Children with complex needs can wait years for a stable home

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More than 9 out of 10 local authorities frequently struggle to find homes for children with complex needs, according to a new report from Ofsted.

  • Most local authorities struggle to find homes for children with complex needs, with children sometimes waiting years for a suitable placement.
  • Ofsted warns that many children with complex needs are living alone in homes, often with high numbers of staff, which risks leaving them isolated and vulnerable to mistreatment.
  • Report highlights common practice of local authorities and homes working together that resulted in good experiences for children.

The report, based on case studies and a national survey of local authorities and children’s home providers, found that children often wait months – or in the worst cases, years – for a stable home, and some local authorities are resorting to placements they do not want to use, such as unregistered placements. Increasingly, children who are seen as a risk to themselves or others are deprived of their liberty. The report calls for greater strategic oversight over the children’s residential sector to make sure homes open in the right locations and meet children’s needs.

Large numbers of children with complex needs live in homes alone, often with high numbers of staff. Although this may be right for some children, the report warns it should not be the default when planning children’s care as it risks leaving them isolated and vulnerable to mistreatment.

Sir Martyn Oliver, His Majesty’s Chief Inspector of education, children’s services and skills:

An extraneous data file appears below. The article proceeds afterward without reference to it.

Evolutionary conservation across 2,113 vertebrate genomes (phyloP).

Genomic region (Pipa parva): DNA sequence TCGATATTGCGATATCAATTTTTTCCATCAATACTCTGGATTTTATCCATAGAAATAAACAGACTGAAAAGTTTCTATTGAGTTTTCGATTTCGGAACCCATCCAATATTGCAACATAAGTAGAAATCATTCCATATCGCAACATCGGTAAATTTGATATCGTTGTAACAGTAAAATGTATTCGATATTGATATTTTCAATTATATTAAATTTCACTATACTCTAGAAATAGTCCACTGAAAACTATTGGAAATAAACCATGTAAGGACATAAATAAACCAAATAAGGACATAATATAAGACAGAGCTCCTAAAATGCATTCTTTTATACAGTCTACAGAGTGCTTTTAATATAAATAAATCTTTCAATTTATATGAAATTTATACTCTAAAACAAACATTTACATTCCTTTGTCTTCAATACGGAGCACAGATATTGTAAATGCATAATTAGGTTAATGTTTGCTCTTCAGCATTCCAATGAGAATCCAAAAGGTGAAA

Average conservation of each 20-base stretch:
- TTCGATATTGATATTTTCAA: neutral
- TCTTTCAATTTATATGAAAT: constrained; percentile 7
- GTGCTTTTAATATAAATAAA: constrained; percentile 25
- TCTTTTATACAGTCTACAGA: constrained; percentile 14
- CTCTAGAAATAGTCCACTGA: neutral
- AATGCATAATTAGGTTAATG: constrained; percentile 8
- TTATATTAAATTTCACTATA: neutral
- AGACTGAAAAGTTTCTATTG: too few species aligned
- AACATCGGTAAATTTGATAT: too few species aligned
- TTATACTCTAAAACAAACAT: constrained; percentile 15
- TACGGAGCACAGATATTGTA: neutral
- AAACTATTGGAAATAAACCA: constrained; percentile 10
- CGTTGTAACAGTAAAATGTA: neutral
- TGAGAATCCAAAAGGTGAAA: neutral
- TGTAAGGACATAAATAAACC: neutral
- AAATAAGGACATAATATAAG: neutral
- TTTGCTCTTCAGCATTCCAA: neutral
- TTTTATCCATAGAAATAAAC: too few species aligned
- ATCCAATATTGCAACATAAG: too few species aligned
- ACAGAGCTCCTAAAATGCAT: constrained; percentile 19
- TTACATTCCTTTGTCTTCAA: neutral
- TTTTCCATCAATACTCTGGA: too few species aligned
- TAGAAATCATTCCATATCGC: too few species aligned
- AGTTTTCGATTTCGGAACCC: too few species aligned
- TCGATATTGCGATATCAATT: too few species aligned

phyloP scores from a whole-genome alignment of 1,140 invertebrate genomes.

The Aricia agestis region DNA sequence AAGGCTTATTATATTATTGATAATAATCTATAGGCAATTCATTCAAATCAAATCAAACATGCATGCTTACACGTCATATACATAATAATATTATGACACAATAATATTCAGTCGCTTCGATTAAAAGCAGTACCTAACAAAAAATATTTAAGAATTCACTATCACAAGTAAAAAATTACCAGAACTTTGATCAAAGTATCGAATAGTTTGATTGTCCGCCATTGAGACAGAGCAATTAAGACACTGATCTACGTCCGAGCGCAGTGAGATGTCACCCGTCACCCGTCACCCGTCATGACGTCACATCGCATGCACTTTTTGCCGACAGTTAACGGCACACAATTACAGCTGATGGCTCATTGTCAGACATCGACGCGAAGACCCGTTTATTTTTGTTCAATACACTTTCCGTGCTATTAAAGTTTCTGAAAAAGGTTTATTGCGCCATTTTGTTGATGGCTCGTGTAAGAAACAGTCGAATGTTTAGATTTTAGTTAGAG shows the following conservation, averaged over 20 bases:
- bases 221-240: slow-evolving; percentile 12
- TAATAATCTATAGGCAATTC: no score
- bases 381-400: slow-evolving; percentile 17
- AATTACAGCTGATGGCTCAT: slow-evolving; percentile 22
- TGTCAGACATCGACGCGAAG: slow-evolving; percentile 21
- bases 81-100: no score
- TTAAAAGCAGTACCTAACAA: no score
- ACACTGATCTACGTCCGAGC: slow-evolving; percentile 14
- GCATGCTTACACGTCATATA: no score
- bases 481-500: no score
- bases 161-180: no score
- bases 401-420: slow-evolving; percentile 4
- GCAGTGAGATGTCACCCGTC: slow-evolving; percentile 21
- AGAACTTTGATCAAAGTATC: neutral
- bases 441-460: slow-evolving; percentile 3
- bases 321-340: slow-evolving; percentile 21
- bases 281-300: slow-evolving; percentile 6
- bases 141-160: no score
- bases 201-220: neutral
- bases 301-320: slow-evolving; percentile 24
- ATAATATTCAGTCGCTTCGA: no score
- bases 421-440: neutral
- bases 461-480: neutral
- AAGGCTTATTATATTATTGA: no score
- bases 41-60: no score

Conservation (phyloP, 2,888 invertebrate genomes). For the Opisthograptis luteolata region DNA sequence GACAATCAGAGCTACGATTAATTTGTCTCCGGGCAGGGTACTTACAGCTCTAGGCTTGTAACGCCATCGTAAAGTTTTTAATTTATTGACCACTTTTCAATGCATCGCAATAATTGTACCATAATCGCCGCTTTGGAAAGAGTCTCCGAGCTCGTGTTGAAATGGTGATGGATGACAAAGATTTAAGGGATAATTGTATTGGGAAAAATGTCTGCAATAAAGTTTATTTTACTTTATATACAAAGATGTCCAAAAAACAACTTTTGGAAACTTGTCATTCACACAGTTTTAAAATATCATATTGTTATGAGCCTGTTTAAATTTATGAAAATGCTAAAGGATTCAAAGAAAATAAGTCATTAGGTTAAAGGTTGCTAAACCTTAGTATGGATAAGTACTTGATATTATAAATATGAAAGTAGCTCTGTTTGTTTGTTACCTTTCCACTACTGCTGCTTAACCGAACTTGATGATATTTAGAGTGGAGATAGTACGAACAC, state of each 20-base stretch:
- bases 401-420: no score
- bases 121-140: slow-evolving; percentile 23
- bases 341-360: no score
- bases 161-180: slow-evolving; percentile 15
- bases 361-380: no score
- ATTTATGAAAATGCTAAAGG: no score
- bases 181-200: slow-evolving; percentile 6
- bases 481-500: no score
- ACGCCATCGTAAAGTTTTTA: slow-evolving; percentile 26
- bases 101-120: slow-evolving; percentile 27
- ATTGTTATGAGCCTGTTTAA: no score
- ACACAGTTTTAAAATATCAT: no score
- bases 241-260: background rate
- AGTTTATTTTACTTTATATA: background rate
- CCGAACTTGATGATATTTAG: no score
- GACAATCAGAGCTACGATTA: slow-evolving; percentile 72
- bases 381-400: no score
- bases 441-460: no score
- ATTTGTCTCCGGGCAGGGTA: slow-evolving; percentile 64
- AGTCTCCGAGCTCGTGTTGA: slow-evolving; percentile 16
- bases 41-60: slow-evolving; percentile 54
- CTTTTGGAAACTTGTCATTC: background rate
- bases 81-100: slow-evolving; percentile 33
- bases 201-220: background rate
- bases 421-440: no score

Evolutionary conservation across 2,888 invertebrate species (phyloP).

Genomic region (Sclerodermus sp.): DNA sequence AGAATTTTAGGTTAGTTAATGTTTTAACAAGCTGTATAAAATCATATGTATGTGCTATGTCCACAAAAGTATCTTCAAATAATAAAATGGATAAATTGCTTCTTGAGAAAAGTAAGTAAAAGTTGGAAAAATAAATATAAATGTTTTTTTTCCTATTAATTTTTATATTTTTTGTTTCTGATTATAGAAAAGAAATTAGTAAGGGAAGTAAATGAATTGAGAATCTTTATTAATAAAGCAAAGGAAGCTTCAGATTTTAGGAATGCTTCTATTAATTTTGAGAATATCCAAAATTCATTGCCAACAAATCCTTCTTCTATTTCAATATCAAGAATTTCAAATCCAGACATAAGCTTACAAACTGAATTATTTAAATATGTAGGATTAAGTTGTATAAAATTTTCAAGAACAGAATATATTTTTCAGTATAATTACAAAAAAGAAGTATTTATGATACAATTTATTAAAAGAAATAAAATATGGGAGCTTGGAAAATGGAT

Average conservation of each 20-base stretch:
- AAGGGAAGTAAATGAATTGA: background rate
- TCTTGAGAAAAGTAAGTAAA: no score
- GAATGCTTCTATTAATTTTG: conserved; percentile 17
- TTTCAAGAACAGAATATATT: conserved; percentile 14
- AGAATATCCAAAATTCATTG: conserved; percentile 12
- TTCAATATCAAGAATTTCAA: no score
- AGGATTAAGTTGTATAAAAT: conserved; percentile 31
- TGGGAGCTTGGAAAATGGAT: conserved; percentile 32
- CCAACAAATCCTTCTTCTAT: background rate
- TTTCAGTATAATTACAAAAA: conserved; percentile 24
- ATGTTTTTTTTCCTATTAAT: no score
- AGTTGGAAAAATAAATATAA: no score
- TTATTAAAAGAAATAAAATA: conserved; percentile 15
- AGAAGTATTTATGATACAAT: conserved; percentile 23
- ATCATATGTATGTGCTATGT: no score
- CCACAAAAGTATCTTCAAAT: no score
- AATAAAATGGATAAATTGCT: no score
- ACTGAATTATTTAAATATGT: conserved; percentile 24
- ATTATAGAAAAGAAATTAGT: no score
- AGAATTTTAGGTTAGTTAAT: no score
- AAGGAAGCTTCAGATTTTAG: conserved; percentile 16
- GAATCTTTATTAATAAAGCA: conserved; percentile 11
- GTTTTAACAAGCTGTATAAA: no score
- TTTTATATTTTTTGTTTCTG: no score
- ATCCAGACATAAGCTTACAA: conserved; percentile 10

All children deserve to feel secure and well-cared for. This is not always the case for children in care, particularly those with multiple needs. As this report shows, local authorities are increasingly struggling to find homes that are able to meet these children’s individual needs. There are sector-wide challenges with recruiting and retaining skilled staff and a national shortage of secure and therapeutic homes, so I am concerned about the impact this has on children’s stability.

Yvette Stanley, Ofsted’s National Director for Social Care:

I am pleased that this report sets out some examples of good practice that have contributed to children feeling better supported in their homes. However, the number of children’s homes continues to grow, but not in the right places or all offering what children need.

I hope this report encourages local authorities and children’s homes to work together in planning what is needed and where, in the best interests of children.

Terminology and good practice

The report also questions the broad use of the term ‘complex needs’ in placement decisions, as it can unintentionally group children together whose needs are very different. It recommends a shift away from the umbrella term to describing children’s specific needs and what support they need, and from whom. This should contribute to the clear communication and information-sharing between children’s homes, local authorities and other agencies that is vital for children.

According to the case studies, there were some common elements of practice of local authorities and homes working together and with other agencies that resulted in good experiences for children. These were:

  • moves that were well-planned and at a suitable pace for the individual child
  • consistency provided through relationships
  • access to the right education service
  • facilitating a sense of belonging for children, where they know that staff would not give up on them and that this is their long-term home
  • capturing and implementing children’s views on their care


The report’s findings follow a national survey conducted by the inspectorate of local authorities and children’s home providers across England about the extent of the difficulties local authorities have when finding homes for children with these needs, the reasons behind them, and the barriers homes face in accepting children. Ofsted also carried out 10 case studies to identify good practice among local authorities and children’s homes, as well as the barriers they face and how practice could improve.

This report follows an Ofsted report published in 2022 ‘How local authorities plan for sufficiency of accommodation that meets the needs of children in care and care leavers’.